Alliance Looks to Nonmilitary Solutions

Tuesday, September 08, 2009
By Robert K. Ackerman
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Adm. Giampaolo Di Paola, ITN, chairman of the NATO Military Committee (l), meets with Gen. Ashfaq Parvez Kayani, Pakistan chief of Army Staff, in Islamabad, Pakistan. The Atlantic alliance is striving to be more of a global organization that works with other nations and international groups to maintain security and reduce the threat of conflict.

The six-decade organization transforms its direction with its military.

Political as well as military transformations are driving major changes at NATO. The alliance is reshaping itself to serve more as a geopolitical security organization than as a purely military one designed for armed deterrence and operations.

With this approach, the alliance would be a more proactive organization with both nations and organizations throughout the international community. Many of these efforts would be built around NATO’s traditional missions of deterrence and defense, but they also would involve confidence building and tension reduction.

And, above all, these efforts would focus on reducing threats ranging from cyberattacks to nuclear, biological and chemical weapons deployed by organizations or rogue states. For military operations, the alliance would employ expeditionary activities to a greater degree, as opposed to NATO’s traditional area defense approach.

NATO’s military strategy has been shaped by the new global security environment, relates Adm. Giampaolo Di Paola, ITN, chairman of the NATO Military Committee. This environment features new challenges such as terrorism, weapons of mass destruction (WMD) proliferation and ungoverned states. Many of these challenges are borderless, which requires a multinational approach to meeting them.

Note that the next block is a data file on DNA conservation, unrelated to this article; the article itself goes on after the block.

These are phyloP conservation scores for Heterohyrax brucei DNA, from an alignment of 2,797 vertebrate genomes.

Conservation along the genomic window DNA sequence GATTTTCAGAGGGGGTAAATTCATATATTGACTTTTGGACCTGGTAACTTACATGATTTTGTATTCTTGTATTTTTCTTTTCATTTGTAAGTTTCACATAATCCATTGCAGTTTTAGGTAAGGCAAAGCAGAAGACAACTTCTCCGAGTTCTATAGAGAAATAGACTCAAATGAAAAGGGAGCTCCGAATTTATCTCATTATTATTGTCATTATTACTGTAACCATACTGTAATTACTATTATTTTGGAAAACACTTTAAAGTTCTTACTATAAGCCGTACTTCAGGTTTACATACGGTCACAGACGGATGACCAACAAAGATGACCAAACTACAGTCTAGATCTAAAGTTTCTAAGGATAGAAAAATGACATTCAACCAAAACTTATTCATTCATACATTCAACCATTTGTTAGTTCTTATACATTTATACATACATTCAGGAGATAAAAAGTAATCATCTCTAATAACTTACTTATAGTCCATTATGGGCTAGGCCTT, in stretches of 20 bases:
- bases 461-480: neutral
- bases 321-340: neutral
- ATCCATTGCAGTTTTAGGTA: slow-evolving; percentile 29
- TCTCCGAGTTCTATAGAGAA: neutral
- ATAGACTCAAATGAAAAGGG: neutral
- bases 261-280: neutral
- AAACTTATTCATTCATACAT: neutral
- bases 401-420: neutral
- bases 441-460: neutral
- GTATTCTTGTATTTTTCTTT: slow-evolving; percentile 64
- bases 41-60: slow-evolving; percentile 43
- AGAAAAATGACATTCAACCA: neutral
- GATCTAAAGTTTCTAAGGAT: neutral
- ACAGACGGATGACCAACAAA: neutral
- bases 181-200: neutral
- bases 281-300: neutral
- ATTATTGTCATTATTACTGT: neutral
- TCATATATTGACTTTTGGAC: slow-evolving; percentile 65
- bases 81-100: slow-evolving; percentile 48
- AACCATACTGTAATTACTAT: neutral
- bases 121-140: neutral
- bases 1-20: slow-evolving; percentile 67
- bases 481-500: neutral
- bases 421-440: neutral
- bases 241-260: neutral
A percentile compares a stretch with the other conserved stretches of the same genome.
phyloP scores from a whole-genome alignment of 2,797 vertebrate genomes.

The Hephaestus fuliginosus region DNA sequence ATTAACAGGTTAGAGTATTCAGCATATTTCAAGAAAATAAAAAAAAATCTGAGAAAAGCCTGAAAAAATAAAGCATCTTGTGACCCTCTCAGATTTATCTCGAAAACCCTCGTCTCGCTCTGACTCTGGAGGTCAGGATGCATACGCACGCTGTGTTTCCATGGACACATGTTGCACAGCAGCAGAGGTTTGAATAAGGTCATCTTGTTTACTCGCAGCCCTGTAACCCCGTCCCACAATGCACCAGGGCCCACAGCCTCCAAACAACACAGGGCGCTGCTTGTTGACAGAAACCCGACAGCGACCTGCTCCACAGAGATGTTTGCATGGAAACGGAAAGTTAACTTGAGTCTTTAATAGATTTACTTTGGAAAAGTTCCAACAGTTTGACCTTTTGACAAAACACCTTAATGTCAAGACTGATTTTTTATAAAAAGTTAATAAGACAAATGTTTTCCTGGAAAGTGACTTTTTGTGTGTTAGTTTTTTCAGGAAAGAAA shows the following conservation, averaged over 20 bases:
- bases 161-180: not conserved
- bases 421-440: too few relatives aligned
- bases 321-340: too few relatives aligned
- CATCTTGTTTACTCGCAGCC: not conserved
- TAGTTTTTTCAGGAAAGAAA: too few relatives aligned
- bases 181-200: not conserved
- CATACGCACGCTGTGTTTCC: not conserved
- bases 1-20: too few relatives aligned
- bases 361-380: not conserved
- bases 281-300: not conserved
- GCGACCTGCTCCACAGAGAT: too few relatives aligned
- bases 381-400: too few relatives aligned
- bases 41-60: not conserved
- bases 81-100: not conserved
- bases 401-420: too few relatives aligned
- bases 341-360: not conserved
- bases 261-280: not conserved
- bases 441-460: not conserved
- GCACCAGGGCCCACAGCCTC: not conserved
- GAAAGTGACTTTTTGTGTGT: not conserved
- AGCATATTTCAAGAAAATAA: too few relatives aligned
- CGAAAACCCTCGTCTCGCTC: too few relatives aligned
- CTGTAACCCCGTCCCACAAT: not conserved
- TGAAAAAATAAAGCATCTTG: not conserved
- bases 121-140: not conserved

In a military context, this mandates a more expeditionary role for the alliance. This includes the ongoing conflict in Afghanistan, Adm. Di Paola notes. Describing Afghanistan as NATO’s number-one military challenge, he adds that piracy also is a military concern for the alliance. NATO’s long-term goal is to become fully expeditionary, so that all of its armed forces can move out of area as needed.

This expeditionary nature also is essential for fulfilling NATO’s traditional Article 5 tasks, in which an attack on one alliance member is considered an attack on all. NATO’s enlargement was accompanied by a reduction in fixed military facilities, so responding to an attack on many of its wide-ranging nations will require moving forces a considerable distance. Having a credible expeditionary capability can help prevent misunderstandings among neighboring countries from blowing up into military conflict.

However, NATO is not abandoning its core values as a regional security organization, the admiral explains. Where the alliance used to concentrate on defending against the conventional military threat to its territory, now that threat comes from beyond traditional entities such as nearby countries.

“We are entering a new dimension of threat and challenge; therefore, we have to transform ourselves individually as allies and collectively as an alliance,” Adm. Di Paola states.

The admiral emphasizes that NATO is a member of the international community, not its enforcer. “We are not the world’s policeman,” he says. “But, we can bring our values, together with other organizations, in a global approach that involves working together with other institutions. It involves more than bringing to bear just military power to solve problems.”

He states that these other international institutions include nonmilitary organizations such as the International Monetary Fund. In terms of other countries, potential cooperative efforts may involve more than Partnership for Peace nations. Adm. Di Paola cites Japan, Australia, Brazil, China, India and Pakistan as nations with which NATO can establish a dialogue to help further mutual goals and reduce tensions.

The threat from WMD proliferation cannot be addressed on a purely military basis, and this is where the alliance’s geopolitical efforts with other nations and organizations play a role. The admiral relates that NATO is working with other international groups to reduce the threat.